But even more than that, I have been pleased by how many people had a feeling like, I thought I was going into a book that was partly about grief. And of course it is. But actually, there's an enormous amount of joy in this book. And it's lovely to hear people tell me, “I got a copy of your book to give to someone who just got engaged,” or someone who just got married, or someone who is grieving. It's nice to feel like I have somehow gotten connected to all these other love stories and all these other personal stories and family stories. It's a new kind of experience for me, and it's very meaningful.

You don't use a lot of place names, and you call your wife “C” throughout. Why is that?

KS: I'll answer those separately. Although you're right to point out that they’re somewhat related. Well, I'll tell you why I don't call my wife “C.” It's not to be coy. It wasn't meant as a tease or a mystery for readers to solve. My wife (Casey Cep) is, first of all, named in the acknowledgments. And second of all, is a public figure, much like me. The fact that we're married is very much out there. So I wasn't trying to keep a secret.

The truth is, when I first sat down to write the “found” section, actually, the very first part of the book I wrote, because I didn't write in order, was the scene where we met. And there's a natural reason I started there, which was, it was the most fun thing to write. We all love to tell our love stories. And when I first wrote it, I actually did it without any name at all, I was literally just using pronouns, she and her, which felt intuitively right in the way that, when you fall in love there's only that person, right, that's all there is in the room. And then of course, after five or six paragraphs, it becomes grammatically completely impossible to not have anything but pronouns. Is the “she” in question your partner, or your mother in law, or the cat? You just have to specify at some point.

It did sort of feel appropriate to me, this use of “C.” I am mindful, my wife is a more private person than I am. And I also am just mindful that in any memoir, and especially one like this, where really I was only trying to write about these two moments of my life in service of these broader ideas, there's always a lot that you're not saying. There's just always a lot more story than whatever it is you have room and motive to tell. And as part of that, it felt to me like, you should meet this wonderful person who I married. I adore her. I think she's amazing. I'm thrilled to introduce you to her. I had this slightly selfish impulse, which was like, you get this part of her, you get what comes first, but I get to keep all the rest and she gets to keep all the rest, and her family gets to keep all the rest. There is a lot beyond the boundaries of the page.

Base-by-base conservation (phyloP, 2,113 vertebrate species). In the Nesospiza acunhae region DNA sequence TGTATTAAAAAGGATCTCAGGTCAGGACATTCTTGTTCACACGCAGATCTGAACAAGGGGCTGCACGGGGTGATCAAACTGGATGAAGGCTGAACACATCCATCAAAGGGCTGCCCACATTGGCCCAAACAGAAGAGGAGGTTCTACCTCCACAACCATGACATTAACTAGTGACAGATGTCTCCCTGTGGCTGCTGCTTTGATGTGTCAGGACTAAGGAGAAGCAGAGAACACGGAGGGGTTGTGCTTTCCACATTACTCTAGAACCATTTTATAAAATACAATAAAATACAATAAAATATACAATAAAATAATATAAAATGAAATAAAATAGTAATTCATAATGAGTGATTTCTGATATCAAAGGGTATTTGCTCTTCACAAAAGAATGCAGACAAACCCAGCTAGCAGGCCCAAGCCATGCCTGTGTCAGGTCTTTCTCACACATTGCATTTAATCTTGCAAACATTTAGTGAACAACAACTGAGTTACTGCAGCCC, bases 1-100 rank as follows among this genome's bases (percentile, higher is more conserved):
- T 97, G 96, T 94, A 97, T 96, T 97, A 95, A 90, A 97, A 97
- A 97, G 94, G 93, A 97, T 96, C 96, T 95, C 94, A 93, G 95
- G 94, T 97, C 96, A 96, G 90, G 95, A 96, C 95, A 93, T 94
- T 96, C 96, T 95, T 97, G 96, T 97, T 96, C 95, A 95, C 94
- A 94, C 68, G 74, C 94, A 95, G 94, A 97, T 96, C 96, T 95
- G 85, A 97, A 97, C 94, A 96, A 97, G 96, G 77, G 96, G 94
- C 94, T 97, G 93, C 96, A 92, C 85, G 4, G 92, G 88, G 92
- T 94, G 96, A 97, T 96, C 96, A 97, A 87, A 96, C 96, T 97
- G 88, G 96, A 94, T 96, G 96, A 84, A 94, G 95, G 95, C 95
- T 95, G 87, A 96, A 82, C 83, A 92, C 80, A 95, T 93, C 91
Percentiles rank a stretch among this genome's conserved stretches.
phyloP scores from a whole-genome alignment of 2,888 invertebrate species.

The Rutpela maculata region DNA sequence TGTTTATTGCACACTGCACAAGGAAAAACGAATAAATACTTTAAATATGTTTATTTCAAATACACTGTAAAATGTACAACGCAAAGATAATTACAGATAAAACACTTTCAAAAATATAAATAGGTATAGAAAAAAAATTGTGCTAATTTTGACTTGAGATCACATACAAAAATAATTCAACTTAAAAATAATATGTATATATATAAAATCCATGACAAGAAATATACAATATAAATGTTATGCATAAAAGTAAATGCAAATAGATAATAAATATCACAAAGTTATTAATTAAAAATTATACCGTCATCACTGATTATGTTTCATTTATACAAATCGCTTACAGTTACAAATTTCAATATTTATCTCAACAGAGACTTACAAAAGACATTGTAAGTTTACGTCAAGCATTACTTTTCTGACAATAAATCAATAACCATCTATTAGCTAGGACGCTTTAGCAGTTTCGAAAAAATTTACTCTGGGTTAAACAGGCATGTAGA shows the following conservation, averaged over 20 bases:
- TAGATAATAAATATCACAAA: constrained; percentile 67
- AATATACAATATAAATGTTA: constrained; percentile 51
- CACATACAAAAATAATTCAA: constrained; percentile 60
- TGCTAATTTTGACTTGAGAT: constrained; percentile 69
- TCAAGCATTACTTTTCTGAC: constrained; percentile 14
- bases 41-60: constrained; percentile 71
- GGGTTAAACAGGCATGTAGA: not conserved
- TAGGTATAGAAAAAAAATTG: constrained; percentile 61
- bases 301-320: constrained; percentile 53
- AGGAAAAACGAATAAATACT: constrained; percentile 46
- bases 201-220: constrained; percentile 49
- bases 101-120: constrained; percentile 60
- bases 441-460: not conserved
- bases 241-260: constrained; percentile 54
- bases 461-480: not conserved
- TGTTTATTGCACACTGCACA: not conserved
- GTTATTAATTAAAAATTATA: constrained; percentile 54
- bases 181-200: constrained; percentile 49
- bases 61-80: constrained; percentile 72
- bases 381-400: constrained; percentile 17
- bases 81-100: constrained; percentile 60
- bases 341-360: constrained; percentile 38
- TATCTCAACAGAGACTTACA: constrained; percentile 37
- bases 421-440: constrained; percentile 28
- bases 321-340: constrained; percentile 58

It's an interesting question about place names and so forth. You know, there are a handful of them. But you're right, that there are not many. And I guess that's for the same reason as I started out by saying, which is, is this book a memoir? I mean, yes, absolutely. It really is about two of the most momentous events of my life. On the other hand, it certainly is not. It's not the kind of memoir that walks us through it chronologically. It's this selective use of stories from my life to illustrate other points. And so there just wasn't a whole lot of need for the endless pile-on of proper names, or details or what I studied in college, or where I met up with my friends in high school or where I first lived when I moved to New York.

Your book tour is going places like New York City, you're talking to Ira Glass. And then all of a sudden, Lewes. Why Lewes?

KS: I was so thrilled to be invited there. Casey, my partner, had this incredible book, “Furious Hours: Murder, Fraud, and the Last Trial of Harper Lee.” And when that book came out, Lewes is host to this really fabulous and unique book festival (The History Book Festival). And so she was invited for that, and we just loved it. We thought it was a fabulous festival, it was incredibly well organized. It's a beautiful town, it was fun to get to be there, it was wonderfully attended.

And then, you know, out of the blue, I think probably a month after my book came out, I got this lovely note from a total stranger, who just said, “I live out in the Lewes area, and I love your book. And I've talked it up to everyone. And I don't know if you'd ever be interested in coming here. But I run a book club here, and I'm really connected to the literary community, and I'd love to host you.” And I was immediately excited because I had such warm feelings about Lewes and, of course, truly within minutes this resourceful person had connected me with the wonderful Browseabout Bookstore which is in Rehoboth and with the Lewes library, which hosts the festival and all kinds of other events throughout the year and was eager to host me.

I can't emphasize enough – do I love New York? Yes. Is it incredibly fun to get to talk to the likes of Ira Glass? Of course. But my real heart lies with readers, and the beautiful thing about readers is they're everywhere. And I will never stop being moved and amazed that people in Akron, Ohio and Lewes, Delaware want to meet up on a random Monday or a random Thursday or give up part of their weekend and come together and talk about books. To me, that actually is what it's all about. That's more important than critics.